Take that, Scarlett O’Hara: The tale of Tunis Campbell is the true story of Georgia Reconstruction

Tunis G. Campbell, Sr. Georgia Black Reconstruction Leader By Jonathan Grant @Brambleman In 1861, a 49-year-old black abolitionist named Tunis G. Campbell, Sr., walked into a recruiter’s office in New York City and attempted to enlist in the Union Army. Like all African-Americans in the war’s early stages, he was rejected as unfit on the basis of his race. Campbell, a well-educated restaurateur, baker, and published author, didn’t give up. He wrote a letter to President Lincoln outlining a self-improvement plan for freed slaves after the war. As a result, he was sent to Union-occupied Hilton Head, S.C., to work with General Rufus Saxton. In 1865, Campbell—a tall, imposing man who dressed formally and wore spectacles—was appointed military governor of five Georgia…

Read More

Share

Georgia’s most famous runaway slaves became famous abolitionists

By Jonathan Grant @Brambleman I remain appalled at the “content” (or rather, the lack thereof) taught in Georgia’s 8th grade classrooms about the state’s history—and especially the short shrift its deep and rich African-American history receives. Of course, the same can be said for the nation’s classrooms during Black History Month. (Why February? Comedian Chris Rock once said, “Because it’s the shortest month.”) There would be no need for such a thing as Black History Month if African Americans’ story had been told properly and effectively all along, but that didn’t—and hasn’t happened—so here we are. Well, here’s something. When I worked on my father’s book, this story—which I’d never heard before—jumped off  the page at me. I was so enthralled by…

Read More

Share

Take that, Scarlett O’Hara: The tale of Tunis Campbell is the real story of Georgia Reconstruction

Tunis G. Campbell, Sr. Georgia Black Reconstruction Leader By Jonathan Grant @Brambleman In 1861, a 49-year-old black abolitionist named Tunis G. Campbell, Sr., walked into a recruiter’s office in New York City and attempted to enlist in the Union Army. Like all African-Americans in the war’s early stages, he was rejected as unfit on the basis of his race. Campbell, a well-educated restaurateur, baker, and published author, didn’t give up. He wrote a letter to President Lincoln outlining a self-improvement plan for freed slaves after the war. As a result, he was sent to Union-occupied Hilton Head, S.C., to work with General Rufus Saxton. In 1865, Campbell—a tall, imposing man who dressed formally and wore spectacles—was appointed military governor of five Georgia…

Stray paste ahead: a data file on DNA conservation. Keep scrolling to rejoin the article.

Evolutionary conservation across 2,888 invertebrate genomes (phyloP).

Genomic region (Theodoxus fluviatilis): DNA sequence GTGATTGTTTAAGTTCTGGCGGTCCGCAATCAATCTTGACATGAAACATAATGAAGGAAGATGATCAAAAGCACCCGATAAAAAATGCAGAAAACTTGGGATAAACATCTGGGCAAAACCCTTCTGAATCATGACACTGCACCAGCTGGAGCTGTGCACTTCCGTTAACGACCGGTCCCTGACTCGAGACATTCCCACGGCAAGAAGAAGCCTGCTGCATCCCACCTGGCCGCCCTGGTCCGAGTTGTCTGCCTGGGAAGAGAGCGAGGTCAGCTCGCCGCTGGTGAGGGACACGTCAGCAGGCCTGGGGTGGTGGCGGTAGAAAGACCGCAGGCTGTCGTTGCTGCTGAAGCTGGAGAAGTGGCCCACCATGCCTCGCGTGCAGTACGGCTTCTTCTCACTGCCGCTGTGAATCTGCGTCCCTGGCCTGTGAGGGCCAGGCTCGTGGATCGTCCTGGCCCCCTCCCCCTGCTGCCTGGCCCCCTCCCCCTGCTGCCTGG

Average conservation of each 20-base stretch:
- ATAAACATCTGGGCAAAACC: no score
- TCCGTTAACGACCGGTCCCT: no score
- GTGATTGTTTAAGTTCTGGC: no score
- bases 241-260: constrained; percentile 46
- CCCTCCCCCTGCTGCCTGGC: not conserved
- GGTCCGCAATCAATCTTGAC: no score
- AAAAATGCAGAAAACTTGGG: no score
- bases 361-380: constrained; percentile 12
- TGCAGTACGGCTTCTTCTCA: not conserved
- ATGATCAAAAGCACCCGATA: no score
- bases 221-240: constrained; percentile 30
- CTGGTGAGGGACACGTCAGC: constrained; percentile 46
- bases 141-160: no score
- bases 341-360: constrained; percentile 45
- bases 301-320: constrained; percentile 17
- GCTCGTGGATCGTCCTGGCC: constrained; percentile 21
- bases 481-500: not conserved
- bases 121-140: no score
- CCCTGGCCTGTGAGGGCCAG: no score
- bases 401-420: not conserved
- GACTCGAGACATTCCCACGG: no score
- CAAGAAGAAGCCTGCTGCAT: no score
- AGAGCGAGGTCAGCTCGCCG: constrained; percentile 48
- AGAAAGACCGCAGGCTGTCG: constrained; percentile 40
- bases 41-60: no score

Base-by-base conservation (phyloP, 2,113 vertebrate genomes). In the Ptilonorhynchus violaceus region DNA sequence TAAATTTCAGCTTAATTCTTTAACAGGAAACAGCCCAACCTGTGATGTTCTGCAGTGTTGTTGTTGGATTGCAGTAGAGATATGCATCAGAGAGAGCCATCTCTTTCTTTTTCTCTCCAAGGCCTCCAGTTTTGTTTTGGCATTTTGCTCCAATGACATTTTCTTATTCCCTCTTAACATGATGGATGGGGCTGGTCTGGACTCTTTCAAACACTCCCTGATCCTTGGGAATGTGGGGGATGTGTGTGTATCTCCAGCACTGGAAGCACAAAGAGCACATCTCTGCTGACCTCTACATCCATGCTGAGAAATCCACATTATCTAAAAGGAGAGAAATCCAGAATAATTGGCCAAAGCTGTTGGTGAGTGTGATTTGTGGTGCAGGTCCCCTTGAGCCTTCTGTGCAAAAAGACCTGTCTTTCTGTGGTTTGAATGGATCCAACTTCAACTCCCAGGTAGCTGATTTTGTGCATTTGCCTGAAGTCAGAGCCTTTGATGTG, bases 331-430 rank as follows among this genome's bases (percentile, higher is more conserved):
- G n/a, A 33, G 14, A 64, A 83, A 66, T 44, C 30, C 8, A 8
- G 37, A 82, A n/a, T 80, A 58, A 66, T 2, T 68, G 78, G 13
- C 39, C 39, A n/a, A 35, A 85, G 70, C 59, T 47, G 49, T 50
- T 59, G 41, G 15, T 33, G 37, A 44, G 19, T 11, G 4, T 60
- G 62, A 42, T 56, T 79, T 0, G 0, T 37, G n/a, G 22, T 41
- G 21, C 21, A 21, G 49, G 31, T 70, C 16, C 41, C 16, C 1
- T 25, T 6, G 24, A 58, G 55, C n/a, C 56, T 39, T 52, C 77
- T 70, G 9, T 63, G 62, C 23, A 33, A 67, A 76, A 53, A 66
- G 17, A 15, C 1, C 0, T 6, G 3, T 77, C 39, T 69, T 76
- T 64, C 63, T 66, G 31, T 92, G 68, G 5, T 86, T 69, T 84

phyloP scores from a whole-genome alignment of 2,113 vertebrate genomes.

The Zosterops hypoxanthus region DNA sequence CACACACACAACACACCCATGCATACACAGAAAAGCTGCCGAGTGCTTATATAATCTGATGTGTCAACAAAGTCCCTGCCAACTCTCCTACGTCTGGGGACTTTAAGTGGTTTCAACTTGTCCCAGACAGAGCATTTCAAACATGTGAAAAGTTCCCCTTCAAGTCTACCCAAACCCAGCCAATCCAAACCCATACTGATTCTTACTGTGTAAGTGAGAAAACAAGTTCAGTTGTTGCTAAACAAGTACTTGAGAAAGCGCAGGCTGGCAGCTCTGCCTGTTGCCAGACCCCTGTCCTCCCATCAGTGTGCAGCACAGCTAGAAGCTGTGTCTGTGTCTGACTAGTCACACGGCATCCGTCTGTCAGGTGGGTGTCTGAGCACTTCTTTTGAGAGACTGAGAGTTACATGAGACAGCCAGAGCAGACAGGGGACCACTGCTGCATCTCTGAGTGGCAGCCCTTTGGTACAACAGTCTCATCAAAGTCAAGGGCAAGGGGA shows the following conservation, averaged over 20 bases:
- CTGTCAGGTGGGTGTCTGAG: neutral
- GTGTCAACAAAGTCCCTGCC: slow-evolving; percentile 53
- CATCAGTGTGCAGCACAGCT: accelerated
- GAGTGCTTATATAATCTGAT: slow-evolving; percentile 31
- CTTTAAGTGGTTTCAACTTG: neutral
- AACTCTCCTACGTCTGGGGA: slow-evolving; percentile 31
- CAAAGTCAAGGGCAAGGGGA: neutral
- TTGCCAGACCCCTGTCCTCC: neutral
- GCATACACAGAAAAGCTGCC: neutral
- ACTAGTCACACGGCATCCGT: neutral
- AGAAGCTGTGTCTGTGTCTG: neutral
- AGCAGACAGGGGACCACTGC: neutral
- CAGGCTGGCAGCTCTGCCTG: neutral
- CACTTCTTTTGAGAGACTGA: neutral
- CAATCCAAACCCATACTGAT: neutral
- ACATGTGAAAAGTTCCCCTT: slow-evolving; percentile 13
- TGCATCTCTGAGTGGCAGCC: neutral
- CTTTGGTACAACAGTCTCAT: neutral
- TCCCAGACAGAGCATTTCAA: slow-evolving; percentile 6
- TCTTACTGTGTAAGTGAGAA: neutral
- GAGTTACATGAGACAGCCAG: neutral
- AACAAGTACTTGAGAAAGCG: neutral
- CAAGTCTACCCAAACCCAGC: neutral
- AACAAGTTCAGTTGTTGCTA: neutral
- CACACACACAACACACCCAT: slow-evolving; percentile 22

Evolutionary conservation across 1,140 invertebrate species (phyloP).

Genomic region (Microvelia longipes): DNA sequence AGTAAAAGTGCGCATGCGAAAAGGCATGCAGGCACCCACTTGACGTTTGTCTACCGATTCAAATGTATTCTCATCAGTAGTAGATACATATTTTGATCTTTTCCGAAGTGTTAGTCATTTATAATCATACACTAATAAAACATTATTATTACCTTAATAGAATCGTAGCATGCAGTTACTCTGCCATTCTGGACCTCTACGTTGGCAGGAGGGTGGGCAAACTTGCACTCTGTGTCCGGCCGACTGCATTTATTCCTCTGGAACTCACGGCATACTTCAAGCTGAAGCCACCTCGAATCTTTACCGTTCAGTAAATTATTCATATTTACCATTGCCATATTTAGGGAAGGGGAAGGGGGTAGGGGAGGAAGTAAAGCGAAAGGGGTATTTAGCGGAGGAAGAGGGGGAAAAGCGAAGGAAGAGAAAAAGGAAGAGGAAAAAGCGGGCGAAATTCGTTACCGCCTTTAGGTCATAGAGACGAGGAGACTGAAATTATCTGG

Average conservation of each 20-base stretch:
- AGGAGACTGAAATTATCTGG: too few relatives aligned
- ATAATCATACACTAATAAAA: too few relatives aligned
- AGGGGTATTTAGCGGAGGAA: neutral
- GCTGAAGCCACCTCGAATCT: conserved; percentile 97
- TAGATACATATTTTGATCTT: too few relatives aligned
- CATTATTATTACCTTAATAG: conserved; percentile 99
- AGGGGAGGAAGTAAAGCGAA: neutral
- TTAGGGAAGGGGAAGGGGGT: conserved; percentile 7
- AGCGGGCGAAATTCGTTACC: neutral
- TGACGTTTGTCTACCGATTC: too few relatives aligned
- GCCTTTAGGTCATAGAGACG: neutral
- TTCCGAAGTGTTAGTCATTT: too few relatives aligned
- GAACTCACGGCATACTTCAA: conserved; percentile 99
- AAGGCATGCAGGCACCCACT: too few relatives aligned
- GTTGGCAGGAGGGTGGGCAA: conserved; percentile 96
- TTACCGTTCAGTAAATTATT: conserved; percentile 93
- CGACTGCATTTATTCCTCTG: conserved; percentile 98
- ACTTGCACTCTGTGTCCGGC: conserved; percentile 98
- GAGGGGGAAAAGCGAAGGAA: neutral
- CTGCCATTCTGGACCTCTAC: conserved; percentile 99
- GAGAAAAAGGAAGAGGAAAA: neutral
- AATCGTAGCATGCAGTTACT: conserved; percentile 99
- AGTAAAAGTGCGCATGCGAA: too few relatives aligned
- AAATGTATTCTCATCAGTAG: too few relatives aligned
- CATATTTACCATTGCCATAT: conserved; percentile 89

Read More

Share

Lynching in post-Reconstruction Georgia: State-sanctioned terrorism

The following passage is an excerpt from The Way It Was in the South: The Black Experience in Georgia, by Donald L. Grant (Jonathan L. Grant, ed.) Published by University of Georgia Press, 2001. All rights reserved. Book webpage. Lynching in the New South: Georgia After the Ku Klux Klan won its battle to maintain white supremacy, the lynch mob of the New South assumed a major role in maintaining blacks as a caste of peasants and serfs.  Between 1889 and 1918, Georgia had more lynchings than any other state, and 94 percent of the victims were black.  By no coincidence, Georgia had the South’s lowest cotton-field wages during this time. The post-Reconstruction reign of terror was nearly totally demoralizing.  With good…

Read More

Share

5-Star Review of Brambleman: Neil Gaiman meets Flannery O’Connor

My favorite review (oldie but goodie) Here’ s a review of Brambleman by G.D. Brennan, a Chicago author who gives it five stars.  I’m flattered, of course, and I’m especially gratified when a reader gets out of the book what I was  certain I put into it.  Brennan’s observation echoes my feelings. When I was pitching the book, I said, “Imagine Neil Gaiman and Joseph Heller collaborating on To KIll a Mockingbird.” Close enough, G.D. To purchase a copy of Brambleman, click here.  G.D. Brenna writes: Imagine Neil Gaiman and Flannery O’Connor collaborating on a story about the legacy of a true-life ethnic cleansing in rural Georgia. Better yet, imagine that story being told by someone with both of those authors’ greatest…

Read More

Share

The Civil War and Reconstruction in Georgia, Part 1

Above: Sherman’s March to the Sea (Savannah Campaign), 1864 This post is excerpted from The Way It Was in the South: The Black Expericience in Georgia by Donald L. Grant and Jonathan Grant (University of Georgia Press, 2001). All rights reserved. Publishing to critical acclaim, The Way It Was in the South: The Black Experience in Georgia was an American Heritage Editors’ Choice selection and also won Georgia’s “Author of the Year” honors for Dr. Grant. About the Author:  Donald Grant (1919?88) received his Ph.D. degree from the University of Missouri and was professor of history at Fort Valley State College (now University) in Middle Georgia.  He was also the author of The Anti?Lynching Movement: 1883-1932.  And how this book came to be published after my…

Read More

Share